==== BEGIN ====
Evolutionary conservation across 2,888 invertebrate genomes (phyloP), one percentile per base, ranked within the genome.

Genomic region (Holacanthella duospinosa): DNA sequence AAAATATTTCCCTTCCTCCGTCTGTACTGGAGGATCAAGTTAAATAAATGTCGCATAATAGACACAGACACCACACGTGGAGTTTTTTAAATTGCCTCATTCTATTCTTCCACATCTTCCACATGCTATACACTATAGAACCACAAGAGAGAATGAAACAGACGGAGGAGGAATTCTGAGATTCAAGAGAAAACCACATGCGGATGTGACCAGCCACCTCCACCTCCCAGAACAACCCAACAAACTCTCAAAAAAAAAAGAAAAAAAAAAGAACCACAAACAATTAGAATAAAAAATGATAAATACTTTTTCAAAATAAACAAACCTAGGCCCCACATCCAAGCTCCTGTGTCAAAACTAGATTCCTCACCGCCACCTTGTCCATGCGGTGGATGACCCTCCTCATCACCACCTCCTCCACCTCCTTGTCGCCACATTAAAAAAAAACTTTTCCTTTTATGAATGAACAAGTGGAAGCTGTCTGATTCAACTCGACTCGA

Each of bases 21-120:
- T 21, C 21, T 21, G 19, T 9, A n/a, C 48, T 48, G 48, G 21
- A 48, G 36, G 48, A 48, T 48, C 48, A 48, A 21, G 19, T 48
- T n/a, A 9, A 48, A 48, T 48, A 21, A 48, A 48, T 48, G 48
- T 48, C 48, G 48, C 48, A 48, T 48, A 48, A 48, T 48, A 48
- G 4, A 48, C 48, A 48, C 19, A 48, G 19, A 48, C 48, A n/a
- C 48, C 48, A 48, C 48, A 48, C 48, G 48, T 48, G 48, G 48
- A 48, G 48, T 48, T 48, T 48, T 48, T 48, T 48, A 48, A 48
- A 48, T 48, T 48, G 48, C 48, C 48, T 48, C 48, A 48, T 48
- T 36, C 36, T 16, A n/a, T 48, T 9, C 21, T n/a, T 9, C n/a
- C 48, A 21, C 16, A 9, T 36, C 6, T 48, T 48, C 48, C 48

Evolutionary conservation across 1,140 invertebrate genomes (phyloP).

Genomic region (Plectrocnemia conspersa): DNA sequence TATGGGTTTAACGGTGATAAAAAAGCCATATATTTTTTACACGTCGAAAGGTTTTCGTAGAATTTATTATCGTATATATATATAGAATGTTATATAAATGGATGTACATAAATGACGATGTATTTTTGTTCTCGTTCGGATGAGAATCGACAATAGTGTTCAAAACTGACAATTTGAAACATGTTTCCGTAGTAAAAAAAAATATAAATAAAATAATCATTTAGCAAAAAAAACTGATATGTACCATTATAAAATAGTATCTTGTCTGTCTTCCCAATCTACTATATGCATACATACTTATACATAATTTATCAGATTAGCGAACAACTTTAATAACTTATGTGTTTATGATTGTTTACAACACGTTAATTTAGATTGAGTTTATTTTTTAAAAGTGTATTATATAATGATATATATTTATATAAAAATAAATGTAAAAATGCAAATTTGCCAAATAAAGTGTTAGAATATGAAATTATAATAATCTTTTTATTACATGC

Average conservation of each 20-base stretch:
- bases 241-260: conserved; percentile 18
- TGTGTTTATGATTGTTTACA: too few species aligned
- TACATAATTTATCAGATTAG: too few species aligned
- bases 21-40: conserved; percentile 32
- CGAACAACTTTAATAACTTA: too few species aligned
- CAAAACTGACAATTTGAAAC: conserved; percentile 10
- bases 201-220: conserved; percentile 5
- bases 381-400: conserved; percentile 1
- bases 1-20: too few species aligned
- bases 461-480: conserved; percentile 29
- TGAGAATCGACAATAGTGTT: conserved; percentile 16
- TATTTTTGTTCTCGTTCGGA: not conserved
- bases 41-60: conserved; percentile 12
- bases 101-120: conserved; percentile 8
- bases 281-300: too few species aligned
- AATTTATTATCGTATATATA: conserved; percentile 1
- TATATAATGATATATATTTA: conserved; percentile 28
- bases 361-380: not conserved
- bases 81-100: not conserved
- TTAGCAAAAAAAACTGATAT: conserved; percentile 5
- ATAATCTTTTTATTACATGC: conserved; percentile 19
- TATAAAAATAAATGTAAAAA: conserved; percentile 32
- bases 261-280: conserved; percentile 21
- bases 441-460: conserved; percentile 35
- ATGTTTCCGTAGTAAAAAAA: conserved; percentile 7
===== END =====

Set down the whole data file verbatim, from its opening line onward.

Evolutionary conservation across 2,888 invertebrate genomes (phyloP), one percentile per base, ranked within the genome.

Genomic region (Holacanthella duospinosa): DNA sequence AAAATATTTCCCTTCCTCCGTCTGTACTGGAGGATCAAGTTAAATAAATGTCGCATAATAGACACAGACACCACACGTGGAGTTTTTTAAATTGCCTCATTCTATTCTTCCACATCTTCCACATGCTATACACTATAGAACCACAAGAGAGAATGAAACAGACGGAGGAGGAATTCTGAGATTCAAGAGAAAACCACATGCGGATGTGACCAGCCACCTCCACCTCCCAGAACAACCCAACAAACTCTCAAAAAAAAAAGAAAAAAAAAAGAACCACAAACAATTAGAATAAAAAATGATAAATACTTTTTCAAAATAAACAAACCTAGGCCCCACATCCAAGCTCCTGTGTCAAAACTAGATTCCTCACCGCCACCTTGTCCATGCGGTGGATGACCCTCCTCATCACCACCTCCTCCACCTCCTTGTCGCCACATTAAAAAAAAACTTTTCCTTTTATGAATGAACAAGTGGAAGCTGTCTGATTCAACTCGACTCGA

Each of bases 21-120:
- T 21, C 21, T 21, G 19, T 9, A n/a, C 48, T 48, G 48, G 21
- A 48, G 36, G 48, A 48, T 48, C 48, A 48, A 21, G 19, T 48
- T n/a, A 9, A 48, A 48, T 48, A 21, A 48, A 48, T 48, G 48
- T 48, C 48, G 48, C 48, A 48, T 48, A 48, A 48, T 48, A 48
- G 4, A 48, C 48, A 48, C 19, A 48, G 19, A 48, C 48, A n/a
- C 48, C 48, A 48, C 48, A 48, C 48, G 48, T 48, G 48, G 48
- A 48, G 48, T 48, T 48, T 48, T 48, T 48, T 48, A 48, A 48
- A 48, T 48, T 48, G 48, C 48, C 48, T 48, C 48, A 48, T 48
- T 36, C 36, T 16, A n/a, T 48, T 9, C 21, T n/a, T 9, C n/a
- C 48, A 21, C 16, A 9, T 36, C 6, T 48, T 48, C 48, C 48

Evolutionary conservation across 1,140 invertebrate genomes (phyloP).

Genomic region (Plectrocnemia conspersa): DNA sequence TATGGGTTTAACGGTGATAAAAAAGCCATATATTTTTTACACGTCGAAAGGTTTTCGTAGAATTTATTATCGTATATATATATAGAATGTTATATAAATGGATGTACATAAATGACGATGTATTTTTGTTCTCGTTCGGATGAGAATCGACAATAGTGTTCAAAACTGACAATTTGAAACATGTTTCCGTAGTAAAAAAAAATATAAATAAAATAATCATTTAGCAAAAAAAACTGATATGTACCATTATAAAATAGTATCTTGTCTGTCTTCCCAATCTACTATATGCATACATACTTATACATAATTTATCAGATTAGCGAACAACTTTAATAACTTATGTGTTTATGATTGTTTACAACACGTTAATTTAGATTGAGTTTATTTTTTAAAAGTGTATTATATAATGATATATATTTATATAAAAATAAATGTAAAAATGCAAATTTGCCAAATAAAGTGTTAGAATATGAAATTATAATAATCTTTTTATTACATGC

Average conservation of each 20-base stretch:
- bases 241-260: conserved; percentile 18
- TGTGTTTATGATTGTTTACA: too few species aligned
- TACATAATTTATCAGATTAG: too few species aligned
- bases 21-40: conserved; percentile 32
- CGAACAACTTTAATAACTTA: too few species aligned
- CAAAACTGACAATTTGAAAC: conserved; percentile 10
- bases 201-220: conserved; percentile 5
- bases 381-400: conserved; percentile 1
- bases 1-20: too few species aligned
- bases 461-480: conserved; percentile 29
- TGAGAATCGACAATAGTGTT: conserved; percentile 16
- TATTTTTGTTCTCGTTCGGA: not conserved
- bases 41-60: conserved; percentile 12
- bases 101-120: conserved; percentile 8
- bases 281-300: too few species aligned
- AATTTATTATCGTATATATA: conserved; percentile 1
- TATATAATGATATATATTTA: conserved; percentile 28
- bases 361-380: not conserved
- bases 81-100: not conserved
- TTAGCAAAAAAAACTGATAT: conserved; percentile 5
- ATAATCTTTTTATTACATGC: conserved; percentile 19
- TATAAAAATAAATGTAAAAA: conserved; percentile 32
- bases 261-280: conserved; percentile 21
- bases 441-460: conserved; percentile 35
- ATGTTTCCGTAGTAAAAAAA: conserved; percentile 7